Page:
After years of complaints that buses don’t go east of Power Road in Mesa, the city will test a new route starting in October to gauge whether residents really will use transit in the area.
This experiment is itself an experiment – no pilot bus route has ever been attempted in the Valley.
Mesa doesn’t yet have funding to support the new route year-round, so the test will establish whether it’s worth running buses on a seasonal basis until transit funding increases. The test will cost $365,000.
The only service east of Power is a tiny segment of a line on Williams Field Road. The city wanted to run buses east of Power for years, as one-third of Mesa is east of that road.
“We get a lot of requests for adding bus service in that area,” said Jodi Sorrell, the city’s interim transit services director.
The new route will serve Superstition Springs Mall and many points to the east. The service will run Oct. 22 through April 20.
Buses will go counterclockwise. The route will carry passengers south on Power from Broadway to Baseline Road, then turn east. On Baseline, buses will turn north at Signal Butte Road and then head west on Southern Avenue. At Hawes Road, buses will go north to Southern Avenue and return to Power.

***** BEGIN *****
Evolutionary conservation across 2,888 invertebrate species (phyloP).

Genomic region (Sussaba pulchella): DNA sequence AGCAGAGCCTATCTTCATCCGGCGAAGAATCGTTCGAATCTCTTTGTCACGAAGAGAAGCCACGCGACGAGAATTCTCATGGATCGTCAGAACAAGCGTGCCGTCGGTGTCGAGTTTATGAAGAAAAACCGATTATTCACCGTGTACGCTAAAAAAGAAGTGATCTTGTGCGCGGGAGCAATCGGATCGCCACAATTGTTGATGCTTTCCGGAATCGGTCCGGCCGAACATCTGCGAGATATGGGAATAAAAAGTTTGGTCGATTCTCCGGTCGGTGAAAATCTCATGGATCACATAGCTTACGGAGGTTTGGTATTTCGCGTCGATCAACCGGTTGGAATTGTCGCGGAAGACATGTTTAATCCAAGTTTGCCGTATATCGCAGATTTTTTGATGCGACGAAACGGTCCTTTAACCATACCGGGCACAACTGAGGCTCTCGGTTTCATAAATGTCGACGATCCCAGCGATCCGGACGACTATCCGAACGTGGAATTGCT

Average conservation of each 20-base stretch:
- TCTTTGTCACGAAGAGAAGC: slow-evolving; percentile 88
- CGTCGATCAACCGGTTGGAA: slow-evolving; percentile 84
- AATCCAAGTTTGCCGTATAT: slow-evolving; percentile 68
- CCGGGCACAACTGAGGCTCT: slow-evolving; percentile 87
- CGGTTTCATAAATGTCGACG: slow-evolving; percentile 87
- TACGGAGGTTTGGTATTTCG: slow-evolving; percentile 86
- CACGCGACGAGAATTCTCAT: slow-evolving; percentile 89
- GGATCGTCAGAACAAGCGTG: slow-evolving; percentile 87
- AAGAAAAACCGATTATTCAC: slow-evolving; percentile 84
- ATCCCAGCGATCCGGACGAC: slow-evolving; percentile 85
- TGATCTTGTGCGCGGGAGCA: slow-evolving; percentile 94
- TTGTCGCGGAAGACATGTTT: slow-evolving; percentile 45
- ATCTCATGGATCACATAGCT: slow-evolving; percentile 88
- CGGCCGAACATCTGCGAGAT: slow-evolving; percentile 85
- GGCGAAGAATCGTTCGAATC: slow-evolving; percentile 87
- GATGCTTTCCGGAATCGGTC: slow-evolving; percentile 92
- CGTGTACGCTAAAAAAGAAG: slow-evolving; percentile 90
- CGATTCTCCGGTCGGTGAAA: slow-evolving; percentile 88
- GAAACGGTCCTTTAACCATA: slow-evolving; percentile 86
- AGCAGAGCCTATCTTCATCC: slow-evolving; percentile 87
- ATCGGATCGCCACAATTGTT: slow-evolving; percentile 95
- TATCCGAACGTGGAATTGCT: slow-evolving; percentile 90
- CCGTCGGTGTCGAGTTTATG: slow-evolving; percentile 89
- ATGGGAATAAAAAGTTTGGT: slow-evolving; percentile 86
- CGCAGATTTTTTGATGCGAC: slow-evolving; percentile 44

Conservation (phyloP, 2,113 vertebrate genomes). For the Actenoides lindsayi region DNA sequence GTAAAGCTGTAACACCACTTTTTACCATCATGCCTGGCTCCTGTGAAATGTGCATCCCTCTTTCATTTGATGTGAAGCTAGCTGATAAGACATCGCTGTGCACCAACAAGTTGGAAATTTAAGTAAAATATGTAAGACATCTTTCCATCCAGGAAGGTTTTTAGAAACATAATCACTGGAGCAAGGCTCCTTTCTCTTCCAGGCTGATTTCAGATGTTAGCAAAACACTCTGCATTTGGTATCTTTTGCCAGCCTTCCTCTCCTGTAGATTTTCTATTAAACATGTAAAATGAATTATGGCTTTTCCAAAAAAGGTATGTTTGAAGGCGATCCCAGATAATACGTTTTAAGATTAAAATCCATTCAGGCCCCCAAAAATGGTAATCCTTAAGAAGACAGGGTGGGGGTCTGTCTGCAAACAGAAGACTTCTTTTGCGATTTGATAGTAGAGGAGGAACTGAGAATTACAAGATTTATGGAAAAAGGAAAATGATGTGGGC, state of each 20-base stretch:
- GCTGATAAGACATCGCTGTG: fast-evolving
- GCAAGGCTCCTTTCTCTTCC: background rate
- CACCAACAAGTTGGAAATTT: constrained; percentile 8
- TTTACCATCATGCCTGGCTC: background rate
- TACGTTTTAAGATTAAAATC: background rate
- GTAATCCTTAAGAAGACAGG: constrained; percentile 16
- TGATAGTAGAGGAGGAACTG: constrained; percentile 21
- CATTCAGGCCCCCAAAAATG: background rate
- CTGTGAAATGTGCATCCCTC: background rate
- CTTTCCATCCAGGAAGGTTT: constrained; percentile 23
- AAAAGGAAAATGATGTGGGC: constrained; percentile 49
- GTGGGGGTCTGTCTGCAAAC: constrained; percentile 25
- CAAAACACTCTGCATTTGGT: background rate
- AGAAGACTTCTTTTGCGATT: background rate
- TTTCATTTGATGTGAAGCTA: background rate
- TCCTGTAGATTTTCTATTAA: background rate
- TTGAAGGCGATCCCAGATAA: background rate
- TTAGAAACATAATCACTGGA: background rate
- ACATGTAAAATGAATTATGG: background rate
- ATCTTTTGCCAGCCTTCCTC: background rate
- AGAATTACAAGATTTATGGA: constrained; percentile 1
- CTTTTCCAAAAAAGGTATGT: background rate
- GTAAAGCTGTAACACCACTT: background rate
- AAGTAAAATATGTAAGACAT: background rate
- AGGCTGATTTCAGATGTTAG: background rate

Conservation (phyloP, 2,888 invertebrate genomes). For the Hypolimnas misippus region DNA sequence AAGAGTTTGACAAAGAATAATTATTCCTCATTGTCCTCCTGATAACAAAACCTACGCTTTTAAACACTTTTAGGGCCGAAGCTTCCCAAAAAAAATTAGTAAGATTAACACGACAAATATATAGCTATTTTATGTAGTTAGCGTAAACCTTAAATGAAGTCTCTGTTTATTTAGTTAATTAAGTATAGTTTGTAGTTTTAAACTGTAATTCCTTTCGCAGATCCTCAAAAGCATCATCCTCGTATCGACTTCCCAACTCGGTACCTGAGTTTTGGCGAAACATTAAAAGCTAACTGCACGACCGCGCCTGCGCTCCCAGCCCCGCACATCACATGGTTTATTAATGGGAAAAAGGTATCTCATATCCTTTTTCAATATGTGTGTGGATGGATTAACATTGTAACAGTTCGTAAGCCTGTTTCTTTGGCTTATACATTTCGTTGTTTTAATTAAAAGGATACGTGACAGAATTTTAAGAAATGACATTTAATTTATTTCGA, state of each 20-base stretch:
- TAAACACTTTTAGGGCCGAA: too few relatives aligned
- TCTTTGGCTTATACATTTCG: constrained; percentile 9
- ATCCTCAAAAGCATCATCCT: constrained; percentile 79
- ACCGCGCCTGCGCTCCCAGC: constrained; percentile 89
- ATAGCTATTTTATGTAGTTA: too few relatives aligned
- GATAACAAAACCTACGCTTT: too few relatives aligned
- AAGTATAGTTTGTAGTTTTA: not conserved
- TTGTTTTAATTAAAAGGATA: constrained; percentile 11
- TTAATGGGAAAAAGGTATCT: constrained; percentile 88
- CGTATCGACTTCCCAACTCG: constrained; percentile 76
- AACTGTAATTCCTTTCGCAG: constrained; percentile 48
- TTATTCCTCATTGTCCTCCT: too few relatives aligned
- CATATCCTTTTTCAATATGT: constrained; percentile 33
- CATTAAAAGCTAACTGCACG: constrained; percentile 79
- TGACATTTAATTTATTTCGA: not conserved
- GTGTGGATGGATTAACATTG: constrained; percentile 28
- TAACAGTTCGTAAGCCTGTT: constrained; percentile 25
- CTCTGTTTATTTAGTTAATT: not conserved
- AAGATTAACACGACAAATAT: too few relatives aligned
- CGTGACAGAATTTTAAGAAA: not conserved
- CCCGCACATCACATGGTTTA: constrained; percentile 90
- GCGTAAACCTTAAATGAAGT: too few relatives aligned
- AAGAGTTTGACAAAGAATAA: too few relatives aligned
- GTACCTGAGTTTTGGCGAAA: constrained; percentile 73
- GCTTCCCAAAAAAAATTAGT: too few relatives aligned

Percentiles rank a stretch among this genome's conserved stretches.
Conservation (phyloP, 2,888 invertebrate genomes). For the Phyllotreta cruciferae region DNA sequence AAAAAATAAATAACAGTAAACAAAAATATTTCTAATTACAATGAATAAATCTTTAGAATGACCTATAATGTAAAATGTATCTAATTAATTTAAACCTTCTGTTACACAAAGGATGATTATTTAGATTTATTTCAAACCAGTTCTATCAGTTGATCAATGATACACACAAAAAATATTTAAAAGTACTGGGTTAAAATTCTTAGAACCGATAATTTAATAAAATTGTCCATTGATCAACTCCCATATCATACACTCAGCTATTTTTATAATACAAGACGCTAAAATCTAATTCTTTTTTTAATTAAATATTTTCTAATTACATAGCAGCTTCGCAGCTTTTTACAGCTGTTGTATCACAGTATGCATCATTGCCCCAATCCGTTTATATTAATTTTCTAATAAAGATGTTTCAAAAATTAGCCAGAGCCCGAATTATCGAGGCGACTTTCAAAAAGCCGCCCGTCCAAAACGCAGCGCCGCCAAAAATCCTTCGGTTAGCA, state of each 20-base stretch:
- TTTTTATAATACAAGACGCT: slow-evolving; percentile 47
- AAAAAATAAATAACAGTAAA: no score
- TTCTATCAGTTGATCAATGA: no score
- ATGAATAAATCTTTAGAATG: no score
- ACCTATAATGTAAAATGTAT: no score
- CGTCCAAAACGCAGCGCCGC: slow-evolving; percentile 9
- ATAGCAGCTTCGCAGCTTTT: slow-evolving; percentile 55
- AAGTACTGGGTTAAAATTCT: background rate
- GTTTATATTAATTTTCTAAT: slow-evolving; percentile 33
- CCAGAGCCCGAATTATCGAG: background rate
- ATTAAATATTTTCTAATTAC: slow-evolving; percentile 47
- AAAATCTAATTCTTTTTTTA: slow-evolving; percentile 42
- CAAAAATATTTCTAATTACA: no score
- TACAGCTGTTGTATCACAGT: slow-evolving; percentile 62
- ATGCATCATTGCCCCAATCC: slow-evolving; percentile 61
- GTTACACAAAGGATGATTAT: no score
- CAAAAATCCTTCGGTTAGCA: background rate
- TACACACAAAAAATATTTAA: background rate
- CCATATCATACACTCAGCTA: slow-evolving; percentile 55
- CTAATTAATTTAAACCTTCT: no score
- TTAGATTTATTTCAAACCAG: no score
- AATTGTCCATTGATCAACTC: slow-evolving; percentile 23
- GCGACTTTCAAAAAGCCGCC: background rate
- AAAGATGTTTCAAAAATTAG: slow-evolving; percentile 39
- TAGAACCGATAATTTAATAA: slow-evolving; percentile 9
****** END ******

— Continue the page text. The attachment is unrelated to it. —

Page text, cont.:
The route provides access to the Banner Baywood Medical Center, several clinics, the Mesa Express Library, the Mesa Market Place Swap Meet and several shopping centers. Many neighborhoods have large numbers of seniors and low-income residents.
Mesa plans to promote service in the area this October. The city will survey passengers in January and April to ask if the buses go in the right direction and to get feedback on the location of bus stops.
Mesa doesn’t have any ridership projections. Sorrell said it usually takes two years for a new route to establish its ridership levels, but in this case Mesa will measure progress by looking for increases in monthly passenger counts.
Vice Mayor Scott Somers represents southeast Mesa and said the city’s limited funds might best be used to provide service in the winter, when the area’s population swells with snowbirds.
“Maybe a seasonal route would work,” Somers said. “We’ve never done anything like that before.”
The city will use 40-foot buses. But Somers said it might be possible in the future to operate short buses that could turn into the area’s retirement communities, where bus stops could be established at community centers.
Mayor Scott Smith said the route has the potential to shift some Dial-A-Ride passengers to traditional transit service, which is far less expensive for the city to provide.
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